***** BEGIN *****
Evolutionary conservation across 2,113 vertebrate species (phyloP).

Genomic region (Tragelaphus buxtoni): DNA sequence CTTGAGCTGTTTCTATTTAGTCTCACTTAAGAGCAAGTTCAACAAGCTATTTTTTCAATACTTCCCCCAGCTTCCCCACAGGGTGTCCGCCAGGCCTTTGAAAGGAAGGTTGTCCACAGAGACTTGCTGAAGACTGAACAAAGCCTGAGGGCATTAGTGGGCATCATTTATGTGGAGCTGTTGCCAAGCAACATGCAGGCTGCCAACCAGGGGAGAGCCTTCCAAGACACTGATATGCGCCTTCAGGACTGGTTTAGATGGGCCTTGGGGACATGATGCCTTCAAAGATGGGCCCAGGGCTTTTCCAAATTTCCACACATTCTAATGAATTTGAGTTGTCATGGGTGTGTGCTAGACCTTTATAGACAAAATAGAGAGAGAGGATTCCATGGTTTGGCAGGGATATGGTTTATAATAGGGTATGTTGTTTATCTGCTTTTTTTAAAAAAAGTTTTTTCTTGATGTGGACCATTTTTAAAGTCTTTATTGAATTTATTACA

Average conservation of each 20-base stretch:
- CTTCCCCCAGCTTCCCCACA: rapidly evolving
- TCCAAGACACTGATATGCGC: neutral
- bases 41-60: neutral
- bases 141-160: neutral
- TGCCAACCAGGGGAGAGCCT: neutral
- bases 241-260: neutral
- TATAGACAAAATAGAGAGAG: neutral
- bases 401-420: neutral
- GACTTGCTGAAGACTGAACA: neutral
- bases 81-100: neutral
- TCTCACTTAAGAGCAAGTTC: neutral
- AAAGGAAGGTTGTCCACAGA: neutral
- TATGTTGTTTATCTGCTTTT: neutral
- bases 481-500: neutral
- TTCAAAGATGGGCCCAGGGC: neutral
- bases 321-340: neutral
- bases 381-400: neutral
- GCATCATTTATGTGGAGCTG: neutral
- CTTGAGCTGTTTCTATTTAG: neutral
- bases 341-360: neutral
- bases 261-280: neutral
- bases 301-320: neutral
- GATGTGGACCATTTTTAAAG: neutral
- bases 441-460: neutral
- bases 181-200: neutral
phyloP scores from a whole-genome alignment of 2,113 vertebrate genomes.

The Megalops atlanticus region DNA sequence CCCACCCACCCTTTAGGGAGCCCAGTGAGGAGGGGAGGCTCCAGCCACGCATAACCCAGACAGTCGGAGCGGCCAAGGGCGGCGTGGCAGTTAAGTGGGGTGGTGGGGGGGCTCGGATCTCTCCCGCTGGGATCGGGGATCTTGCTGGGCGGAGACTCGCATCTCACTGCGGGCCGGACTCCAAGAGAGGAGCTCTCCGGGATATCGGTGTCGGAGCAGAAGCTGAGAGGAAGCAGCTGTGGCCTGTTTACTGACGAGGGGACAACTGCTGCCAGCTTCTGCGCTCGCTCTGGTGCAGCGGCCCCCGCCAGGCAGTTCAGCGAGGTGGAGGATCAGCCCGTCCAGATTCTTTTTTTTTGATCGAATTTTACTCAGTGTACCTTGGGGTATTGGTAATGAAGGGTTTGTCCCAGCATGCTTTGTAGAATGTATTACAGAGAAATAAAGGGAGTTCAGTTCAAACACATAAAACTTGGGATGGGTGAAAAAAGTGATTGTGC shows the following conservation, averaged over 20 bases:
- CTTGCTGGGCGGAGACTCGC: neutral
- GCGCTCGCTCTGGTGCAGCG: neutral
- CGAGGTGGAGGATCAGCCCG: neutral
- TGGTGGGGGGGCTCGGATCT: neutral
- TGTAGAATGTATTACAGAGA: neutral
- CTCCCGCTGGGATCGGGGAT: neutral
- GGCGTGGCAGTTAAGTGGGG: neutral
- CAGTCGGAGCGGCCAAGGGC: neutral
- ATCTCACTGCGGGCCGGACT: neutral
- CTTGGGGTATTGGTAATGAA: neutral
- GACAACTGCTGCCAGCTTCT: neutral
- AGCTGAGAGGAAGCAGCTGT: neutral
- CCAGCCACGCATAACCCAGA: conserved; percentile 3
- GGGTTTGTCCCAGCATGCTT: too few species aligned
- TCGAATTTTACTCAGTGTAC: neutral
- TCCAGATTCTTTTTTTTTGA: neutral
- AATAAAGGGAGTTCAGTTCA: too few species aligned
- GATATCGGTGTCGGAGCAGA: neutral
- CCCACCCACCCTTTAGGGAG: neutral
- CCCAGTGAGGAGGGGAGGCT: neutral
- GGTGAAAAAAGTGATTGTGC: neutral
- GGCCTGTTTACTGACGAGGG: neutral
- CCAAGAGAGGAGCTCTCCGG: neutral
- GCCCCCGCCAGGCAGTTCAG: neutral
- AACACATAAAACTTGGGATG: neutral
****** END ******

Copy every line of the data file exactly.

Evolutionary conservation across 2,113 vertebrate species (phyloP).

Genomic region (Tragelaphus buxtoni): DNA sequence CTTGAGCTGTTTCTATTTAGTCTCACTTAAGAGCAAGTTCAACAAGCTATTTTTTCAATACTTCCCCCAGCTTCCCCACAGGGTGTCCGCCAGGCCTTTGAAAGGAAGGTTGTCCACAGAGACTTGCTGAAGACTGAACAAAGCCTGAGGGCATTAGTGGGCATCATTTATGTGGAGCTGTTGCCAAGCAACATGCAGGCTGCCAACCAGGGGAGAGCCTTCCAAGACACTGATATGCGCCTTCAGGACTGGTTTAGATGGGCCTTGGGGACATGATGCCTTCAAAGATGGGCCCAGGGCTTTTCCAAATTTCCACACATTCTAATGAATTTGAGTTGTCATGGGTGTGTGCTAGACCTTTATAGACAAAATAGAGAGAGAGGATTCCATGGTTTGGCAGGGATATGGTTTATAATAGGGTATGTTGTTTATCTGCTTTTTTTAAAAAAAGTTTTTTCTTGATGTGGACCATTTTTAAAGTCTTTATTGAATTTATTACA

Average conservation of each 20-base stretch:
- CTTCCCCCAGCTTCCCCACA: rapidly evolving
- TCCAAGACACTGATATGCGC: neutral
- bases 41-60: neutral
- bases 141-160: neutral
- TGCCAACCAGGGGAGAGCCT: neutral
- bases 241-260: neutral
- TATAGACAAAATAGAGAGAG: neutral
- bases 401-420: neutral
- GACTTGCTGAAGACTGAACA: neutral
- bases 81-100: neutral
- TCTCACTTAAGAGCAAGTTC: neutral
- AAAGGAAGGTTGTCCACAGA: neutral
- TATGTTGTTTATCTGCTTTT: neutral
- bases 481-500: neutral
- TTCAAAGATGGGCCCAGGGC: neutral
- bases 321-340: neutral
- bases 381-400: neutral
- GCATCATTTATGTGGAGCTG: neutral
- CTTGAGCTGTTTCTATTTAG: neutral
- bases 341-360: neutral
- bases 261-280: neutral
- bases 301-320: neutral
- GATGTGGACCATTTTTAAAG: neutral
- bases 441-460: neutral
- bases 181-200: neutral
phyloP scores from a whole-genome alignment of 2,113 vertebrate genomes.

The Megalops atlanticus region DNA sequence CCCACCCACCCTTTAGGGAGCCCAGTGAGGAGGGGAGGCTCCAGCCACGCATAACCCAGACAGTCGGAGCGGCCAAGGGCGGCGTGGCAGTTAAGTGGGGTGGTGGGGGGGCTCGGATCTCTCCCGCTGGGATCGGGGATCTTGCTGGGCGGAGACTCGCATCTCACTGCGGGCCGGACTCCAAGAGAGGAGCTCTCCGGGATATCGGTGTCGGAGCAGAAGCTGAGAGGAAGCAGCTGTGGCCTGTTTACTGACGAGGGGACAACTGCTGCCAGCTTCTGCGCTCGCTCTGGTGCAGCGGCCCCCGCCAGGCAGTTCAGCGAGGTGGAGGATCAGCCCGTCCAGATTCTTTTTTTTTGATCGAATTTTACTCAGTGTACCTTGGGGTATTGGTAATGAAGGGTTTGTCCCAGCATGCTTTGTAGAATGTATTACAGAGAAATAAAGGGAGTTCAGTTCAAACACATAAAACTTGGGATGGGTGAAAAAAGTGATTGTGC shows the following conservation, averaged over 20 bases:
- CTTGCTGGGCGGAGACTCGC: neutral
- GCGCTCGCTCTGGTGCAGCG: neutral
- CGAGGTGGAGGATCAGCCCG: neutral
- TGGTGGGGGGGCTCGGATCT: neutral
- TGTAGAATGTATTACAGAGA: neutral
- CTCCCGCTGGGATCGGGGAT: neutral
- GGCGTGGCAGTTAAGTGGGG: neutral
- CAGTCGGAGCGGCCAAGGGC: neutral
- ATCTCACTGCGGGCCGGACT: neutral
- CTTGGGGTATTGGTAATGAA: neutral
- GACAACTGCTGCCAGCTTCT: neutral
- AGCTGAGAGGAAGCAGCTGT: neutral
- CCAGCCACGCATAACCCAGA: conserved; percentile 3
- GGGTTTGTCCCAGCATGCTT: too few species aligned
- TCGAATTTTACTCAGTGTAC: neutral
- TCCAGATTCTTTTTTTTTGA: neutral
- AATAAAGGGAGTTCAGTTCA: too few species aligned
- GATATCGGTGTCGGAGCAGA: neutral
- CCCACCCACCCTTTAGGGAG: neutral
- CCCAGTGAGGAGGGGAGGCT: neutral
- GGTGAAAAAAGTGATTGTGC: neutral
- GGCCTGTTTACTGACGAGGG: neutral
- CCAAGAGAGGAGCTCTCCGG: neutral
- GCCCCCGCCAGGCAGTTCAG: neutral
- AACACATAAAACTTGGGATG: neutral